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UK budget cuts corporation tax, hikes borrowing and knocks penny off a pint

22 March 2013   (0 Comments)
Posted by: Herman van Dyk
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By Colm Kelpie (Irish Independent)

Executive summary

UK Chancellor Osborne took aim at Ireland by slashing the corporate tax rate from 21pc next year to 20pc by 2015. The annual budget deficit had fallen from 11.2pc of GDP in 2009-10 to around 7.4pc this year.

 Full article

UK CHANCELLOR George Osborne has warned that the UK economy will grow half as fast as expected this year as he admitted recovery was taking longer than hoped.

And he turned to the Bank of England to help boost the fragile economy, stating it may have to use "unconventional monetary policy instruments" as he unveiled the budget to a rowdy House of Commons. That is likely to push down the value of the pound still further, making it harder for Irish exporters to the UK.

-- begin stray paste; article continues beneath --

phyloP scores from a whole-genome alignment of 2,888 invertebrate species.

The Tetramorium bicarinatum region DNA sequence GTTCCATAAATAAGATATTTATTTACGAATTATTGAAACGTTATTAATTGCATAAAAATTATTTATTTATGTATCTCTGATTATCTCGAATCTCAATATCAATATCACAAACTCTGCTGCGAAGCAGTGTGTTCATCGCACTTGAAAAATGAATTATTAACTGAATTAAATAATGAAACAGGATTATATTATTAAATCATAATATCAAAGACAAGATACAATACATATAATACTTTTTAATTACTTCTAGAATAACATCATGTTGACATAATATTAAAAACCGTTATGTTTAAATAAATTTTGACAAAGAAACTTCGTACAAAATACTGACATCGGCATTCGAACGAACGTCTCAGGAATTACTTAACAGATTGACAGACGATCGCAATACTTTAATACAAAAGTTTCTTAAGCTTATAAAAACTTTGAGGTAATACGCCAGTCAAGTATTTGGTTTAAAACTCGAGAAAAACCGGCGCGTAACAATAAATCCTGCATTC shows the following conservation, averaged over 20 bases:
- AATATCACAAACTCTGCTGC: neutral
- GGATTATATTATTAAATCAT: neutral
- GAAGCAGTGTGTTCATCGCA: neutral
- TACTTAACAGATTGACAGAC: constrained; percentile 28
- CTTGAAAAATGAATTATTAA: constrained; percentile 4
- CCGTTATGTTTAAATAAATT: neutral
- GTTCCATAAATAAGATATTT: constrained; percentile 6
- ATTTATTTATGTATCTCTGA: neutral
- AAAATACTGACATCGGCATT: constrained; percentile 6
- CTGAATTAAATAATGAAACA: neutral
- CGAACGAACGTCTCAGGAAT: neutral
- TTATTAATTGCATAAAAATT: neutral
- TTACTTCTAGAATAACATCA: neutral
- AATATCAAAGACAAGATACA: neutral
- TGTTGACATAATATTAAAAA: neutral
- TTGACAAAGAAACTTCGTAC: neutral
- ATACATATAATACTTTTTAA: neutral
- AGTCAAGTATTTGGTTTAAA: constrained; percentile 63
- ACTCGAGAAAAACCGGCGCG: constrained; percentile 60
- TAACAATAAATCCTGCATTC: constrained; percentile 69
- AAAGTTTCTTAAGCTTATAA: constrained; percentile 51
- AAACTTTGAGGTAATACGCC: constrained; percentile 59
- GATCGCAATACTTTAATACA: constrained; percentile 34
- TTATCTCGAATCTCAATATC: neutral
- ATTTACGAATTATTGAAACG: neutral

The Conservative Party chancellor said gross domestic product will grow by just 0.6pc, down from the 1.2pc projected in December. Next year will see growth of 1.8pc, down from the 2pc predicted in the government's autumn statement.

The sluggish growth figures mean borrowing will be higher than expected, making the target for slashing the deficit set by the government much more difficult.

But the chancellor also unveiled measures to boost investment, including £3bn on infrastructure spending.

He also took aim at Ireland by slashing the corporate tax rate from 21pc next year to 20pc by 2015, following on from a 10pc rate on profits from patents due to come in next month.

Mr Osborne said the measures would make the UK "one of the most internationally attractive places to innovate."

"This is a Budget that doesn't duck our nation's problems," Mr Osborne said.

"It confronts them head on. It is a Budget for an aspiration nation. It is a Budget for a Britain that wants to be prosperous, solvent and free."

The chancellor predicted that the deficit would continue to come down thanks to the "many tough decisions" taken by the government.

He said the annual budget deficit had fallen from 11.2pc of GDP in 2009-10 to around 7.4pc this year – a fall of a third. He predicted it would reach 2.2pc by 2017 or 2018.


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